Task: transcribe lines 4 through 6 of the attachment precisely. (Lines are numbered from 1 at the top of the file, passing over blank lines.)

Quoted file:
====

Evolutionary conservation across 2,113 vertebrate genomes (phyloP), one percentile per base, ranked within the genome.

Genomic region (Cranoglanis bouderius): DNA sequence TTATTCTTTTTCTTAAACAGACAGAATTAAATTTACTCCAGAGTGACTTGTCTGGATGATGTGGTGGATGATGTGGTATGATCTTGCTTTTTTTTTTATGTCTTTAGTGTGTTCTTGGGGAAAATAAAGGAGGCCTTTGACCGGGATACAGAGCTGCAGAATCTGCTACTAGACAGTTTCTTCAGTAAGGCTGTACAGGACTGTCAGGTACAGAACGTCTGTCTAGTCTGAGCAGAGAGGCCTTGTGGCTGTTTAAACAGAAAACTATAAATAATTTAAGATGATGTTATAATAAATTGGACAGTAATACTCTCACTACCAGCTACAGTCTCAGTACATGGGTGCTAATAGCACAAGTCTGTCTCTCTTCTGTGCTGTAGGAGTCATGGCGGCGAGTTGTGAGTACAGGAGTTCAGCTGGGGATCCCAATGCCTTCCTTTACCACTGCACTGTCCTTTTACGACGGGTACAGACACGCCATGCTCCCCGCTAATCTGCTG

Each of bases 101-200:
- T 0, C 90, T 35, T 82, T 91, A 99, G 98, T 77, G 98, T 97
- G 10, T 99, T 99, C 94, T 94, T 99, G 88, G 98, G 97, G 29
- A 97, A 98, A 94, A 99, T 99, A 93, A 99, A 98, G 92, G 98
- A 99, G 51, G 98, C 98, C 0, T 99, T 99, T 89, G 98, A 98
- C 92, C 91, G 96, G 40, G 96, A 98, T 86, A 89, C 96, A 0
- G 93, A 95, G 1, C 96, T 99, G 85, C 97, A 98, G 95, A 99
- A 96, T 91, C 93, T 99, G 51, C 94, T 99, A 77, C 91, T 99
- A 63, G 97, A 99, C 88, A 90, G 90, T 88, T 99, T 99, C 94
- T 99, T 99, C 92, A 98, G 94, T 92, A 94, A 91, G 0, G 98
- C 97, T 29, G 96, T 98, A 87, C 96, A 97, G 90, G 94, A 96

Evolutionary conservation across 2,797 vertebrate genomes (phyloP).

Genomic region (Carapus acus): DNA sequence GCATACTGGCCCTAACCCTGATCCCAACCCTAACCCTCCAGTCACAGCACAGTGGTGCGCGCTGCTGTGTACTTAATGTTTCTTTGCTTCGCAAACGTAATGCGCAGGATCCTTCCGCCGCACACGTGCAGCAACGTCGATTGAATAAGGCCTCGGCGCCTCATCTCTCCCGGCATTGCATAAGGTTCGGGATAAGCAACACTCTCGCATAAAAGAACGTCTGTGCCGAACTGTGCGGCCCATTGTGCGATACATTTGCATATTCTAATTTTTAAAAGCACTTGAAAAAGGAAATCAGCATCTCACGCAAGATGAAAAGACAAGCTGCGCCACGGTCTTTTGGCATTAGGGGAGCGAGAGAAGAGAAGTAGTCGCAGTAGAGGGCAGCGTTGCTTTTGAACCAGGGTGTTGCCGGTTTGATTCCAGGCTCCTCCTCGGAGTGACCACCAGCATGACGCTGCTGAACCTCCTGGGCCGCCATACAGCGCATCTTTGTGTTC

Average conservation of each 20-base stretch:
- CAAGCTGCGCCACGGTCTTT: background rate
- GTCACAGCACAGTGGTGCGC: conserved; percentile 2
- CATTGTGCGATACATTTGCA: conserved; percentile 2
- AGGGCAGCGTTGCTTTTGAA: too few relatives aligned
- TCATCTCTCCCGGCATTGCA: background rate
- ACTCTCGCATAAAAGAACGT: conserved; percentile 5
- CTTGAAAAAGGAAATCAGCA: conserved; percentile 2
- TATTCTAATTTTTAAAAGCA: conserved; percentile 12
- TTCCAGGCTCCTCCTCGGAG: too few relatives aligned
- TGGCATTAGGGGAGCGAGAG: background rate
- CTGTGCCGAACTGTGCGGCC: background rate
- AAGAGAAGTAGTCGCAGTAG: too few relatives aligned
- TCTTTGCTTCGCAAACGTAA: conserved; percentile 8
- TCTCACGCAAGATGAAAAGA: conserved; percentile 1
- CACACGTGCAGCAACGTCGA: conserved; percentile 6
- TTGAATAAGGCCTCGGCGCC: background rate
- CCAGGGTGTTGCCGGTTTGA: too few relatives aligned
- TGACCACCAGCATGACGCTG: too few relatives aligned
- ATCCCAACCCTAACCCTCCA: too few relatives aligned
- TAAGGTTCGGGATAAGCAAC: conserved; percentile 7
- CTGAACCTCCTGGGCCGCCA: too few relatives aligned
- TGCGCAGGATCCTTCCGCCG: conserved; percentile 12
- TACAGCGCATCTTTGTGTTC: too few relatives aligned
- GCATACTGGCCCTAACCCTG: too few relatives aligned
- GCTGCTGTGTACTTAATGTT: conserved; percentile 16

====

- T 0, C 90, T 35, T 82, T 91, A 99, G 98, T 77, G 98, T 97
- G 10, T 99, T 99, C 94, T 94, T 99, G 88, G 98, G 97, G 29
- A 97, A 98, A 94, A 99, T 99, A 93, A 99, A 98, G 92, G 98